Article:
* * * * *
Henceforth Luther’s labors and studies went forward with a new impulse and inspiration. Hebrew and Greek were thoroughly mastered. The Fathers of the Church, ancient and modern, were carefully read. The systems of the Schoolmen, the Book of Sentences, the Commentaries, the Decretals—everything relating to his department as a doctor of theology—were examined, and brought to the test of Holy Scripture.
In his sermons, lectures, and disquisitions the results of these incessant studies came out with a depth of penetration, a clearness of statement, a simplicity of utterance, a devoutness of spirit, and a convincing power of eloquence which, with the eminent sanctity of his life, won for him unbounded praise. The common feeling was that the earth did not contain another such a doctor and had not seen his equal for many ages. Envy and jealousy themselves, those green-eyed monsters which gather about the paths of great qualities and successes, seemed for the time to be paralyzed before a brilliancy which rested on such humility, conscientiousness, fidelity, and merit.
Years of fruitful labor passed. The Decalogue was expounded. Paul’s letter to the Romans and the penitential Psalms were explained. The lectures on the Epistle to the Galatians were nearly completed. But no book from Luther had yet been published.
In 1515 he was chosen district vicar of the Augustinian monasteries of Meissen and Thuringia. It was a laborious office, but it gave him new experiences, familiarized him still more with the monks, brought him into executive administrations, and developed his tact in dealing with men.
One other particular served greatly to establish him in the hearts of the people. A deadly plague broke out in Wittenberg. Citizens were dying by dozens and scores. At a later period a like scourge visited Geneva, and so terrified Calvin and his ministerial associates that they appealed to the Supreme Council, entreating, “Mighty lords, release us from attending these infected people, for our lives are in peril.” Not so Luther. His friends said, “Fly! fly!” lest he should fall by the plague and be lost to the world. “Fly?” said he. “No, no, my God. If I die, I die. The world will not perish because a monk has fallen. I am not St. Paul, not to fear death, but God will sustain me.” And as an angel of mercy he remained, ministering to the sick and dying and caring for the orphans and widows of the dead.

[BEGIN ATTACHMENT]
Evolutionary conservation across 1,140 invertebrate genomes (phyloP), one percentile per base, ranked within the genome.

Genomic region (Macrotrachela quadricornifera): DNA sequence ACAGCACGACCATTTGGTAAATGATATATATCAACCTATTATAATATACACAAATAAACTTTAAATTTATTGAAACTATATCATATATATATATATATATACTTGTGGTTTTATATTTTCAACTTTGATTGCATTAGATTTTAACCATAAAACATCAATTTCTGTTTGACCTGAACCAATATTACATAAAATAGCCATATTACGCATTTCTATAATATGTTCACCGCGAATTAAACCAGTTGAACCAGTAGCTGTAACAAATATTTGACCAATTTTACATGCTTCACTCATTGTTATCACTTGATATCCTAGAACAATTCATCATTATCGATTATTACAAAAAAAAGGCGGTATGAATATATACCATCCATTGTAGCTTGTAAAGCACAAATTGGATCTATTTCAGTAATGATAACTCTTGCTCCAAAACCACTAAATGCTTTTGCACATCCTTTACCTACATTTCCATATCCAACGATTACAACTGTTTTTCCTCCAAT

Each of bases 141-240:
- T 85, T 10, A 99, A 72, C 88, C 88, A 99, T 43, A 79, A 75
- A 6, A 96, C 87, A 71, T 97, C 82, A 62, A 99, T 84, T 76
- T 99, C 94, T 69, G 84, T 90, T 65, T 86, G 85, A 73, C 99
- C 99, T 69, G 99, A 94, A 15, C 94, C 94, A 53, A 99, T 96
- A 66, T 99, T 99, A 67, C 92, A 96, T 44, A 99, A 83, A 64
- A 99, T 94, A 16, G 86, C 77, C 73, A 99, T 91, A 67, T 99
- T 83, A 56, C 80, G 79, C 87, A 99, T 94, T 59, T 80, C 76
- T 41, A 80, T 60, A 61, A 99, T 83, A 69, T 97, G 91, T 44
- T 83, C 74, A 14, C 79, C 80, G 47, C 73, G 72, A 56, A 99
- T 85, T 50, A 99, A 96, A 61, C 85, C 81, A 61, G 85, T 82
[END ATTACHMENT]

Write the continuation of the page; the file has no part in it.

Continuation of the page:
COLLISION WITH THE HIERARCHY.
Such was Luther up to the time of his rupture with Rome. He knew something of the shams and falsities that prevailed, and he had assailed and exposed many of them in his lectures and sermons; but to lead a general reformation was the farthest from his thoughts. Indeed, he still had such confidence in the integrity of the Roman Church that he did not yet realize how greatly a thorough general reformation was needed. Humble in mind, peaceable in disposition, reverent toward authority, loving privacy, and fully occupied with his daily studies and duties, it was not in him to think of making war with powers whose claims he had not yet learned to question.